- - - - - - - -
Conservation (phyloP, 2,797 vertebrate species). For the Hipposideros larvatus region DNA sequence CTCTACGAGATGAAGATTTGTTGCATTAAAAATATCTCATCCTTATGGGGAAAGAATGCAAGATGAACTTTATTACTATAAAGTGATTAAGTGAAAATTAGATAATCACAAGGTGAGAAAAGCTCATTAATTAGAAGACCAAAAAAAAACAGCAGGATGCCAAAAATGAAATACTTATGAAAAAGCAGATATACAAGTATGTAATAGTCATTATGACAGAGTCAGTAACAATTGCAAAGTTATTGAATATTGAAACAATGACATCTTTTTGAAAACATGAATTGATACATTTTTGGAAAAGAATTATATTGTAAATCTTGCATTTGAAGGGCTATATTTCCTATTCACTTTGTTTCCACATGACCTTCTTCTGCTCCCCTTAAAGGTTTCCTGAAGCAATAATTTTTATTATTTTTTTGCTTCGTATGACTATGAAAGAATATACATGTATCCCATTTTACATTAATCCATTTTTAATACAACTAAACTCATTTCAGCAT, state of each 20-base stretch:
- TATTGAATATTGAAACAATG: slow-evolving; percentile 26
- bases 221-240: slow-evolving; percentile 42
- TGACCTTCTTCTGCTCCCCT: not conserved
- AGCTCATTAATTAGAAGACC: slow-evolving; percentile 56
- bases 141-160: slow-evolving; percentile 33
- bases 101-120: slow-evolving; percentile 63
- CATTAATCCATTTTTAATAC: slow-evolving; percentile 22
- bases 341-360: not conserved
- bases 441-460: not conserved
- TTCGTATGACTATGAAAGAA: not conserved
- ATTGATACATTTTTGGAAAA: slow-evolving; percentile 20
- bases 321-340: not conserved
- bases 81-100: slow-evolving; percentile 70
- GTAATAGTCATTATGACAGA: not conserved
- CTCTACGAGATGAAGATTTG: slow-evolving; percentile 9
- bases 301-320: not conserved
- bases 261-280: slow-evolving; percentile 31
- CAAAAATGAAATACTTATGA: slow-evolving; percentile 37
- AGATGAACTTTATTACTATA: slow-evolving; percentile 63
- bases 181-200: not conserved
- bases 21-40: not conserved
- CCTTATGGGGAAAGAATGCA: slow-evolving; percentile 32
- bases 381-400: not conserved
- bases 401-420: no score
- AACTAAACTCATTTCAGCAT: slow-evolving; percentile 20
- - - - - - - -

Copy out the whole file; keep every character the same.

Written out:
Conservation (phyloP, 2,797 vertebrate species). For the Hipposideros larvatus region DNA sequence CTCTACGAGATGAAGATTTGTTGCATTAAAAATATCTCATCCTTATGGGGAAAGAATGCAAGATGAACTTTATTACTATAAAGTGATTAAGTGAAAATTAGATAATCACAAGGTGAGAAAAGCTCATTAATTAGAAGACCAAAAAAAAACAGCAGGATGCCAAAAATGAAATACTTATGAAAAAGCAGATATACAAGTATGTAATAGTCATTATGACAGAGTCAGTAACAATTGCAAAGTTATTGAATATTGAAACAATGACATCTTTTTGAAAACATGAATTGATACATTTTTGGAAAAGAATTATATTGTAAATCTTGCATTTGAAGGGCTATATTTCCTATTCACTTTGTTTCCACATGACCTTCTTCTGCTCCCCTTAAAGGTTTCCTGAAGCAATAATTTTTATTATTTTTTTGCTTCGTATGACTATGAAAGAATATACATGTATCCCATTTTACATTAATCCATTTTTAATACAACTAAACTCATTTCAGCAT, state of each 20-base stretch:
- TATTGAATATTGAAACAATG: slow-evolving; percentile 26
- bases 221-240: slow-evolving; percentile 42
- TGACCTTCTTCTGCTCCCCT: not conserved
- AGCTCATTAATTAGAAGACC: slow-evolving; percentile 56
- bases 141-160: slow-evolving; percentile 33
- bases 101-120: slow-evolving; percentile 63
- CATTAATCCATTTTTAATAC: slow-evolving; percentile 22
- bases 341-360: not conserved
- bases 441-460: not conserved
- TTCGTATGACTATGAAAGAA: not conserved
- ATTGATACATTTTTGGAAAA: slow-evolving; percentile 20
- bases 321-340: not conserved
- bases 81-100: slow-evolving; percentile 70
- GTAATAGTCATTATGACAGA: not conserved
- CTCTACGAGATGAAGATTTG: slow-evolving; percentile 9
- bases 301-320: not conserved
- bases 261-280: slow-evolving; percentile 31
- CAAAAATGAAATACTTATGA: slow-evolving; percentile 37
- AGATGAACTTTATTACTATA: slow-evolving; percentile 63
- bases 181-200: not conserved
- bases 21-40: not conserved
- CCTTATGGGGAAAGAATGCA: slow-evolving; percentile 32
- bases 381-400: not conserved
- bases 401-420: no score
- AACTAAACTCATTTCAGCAT: slow-evolving; percentile 20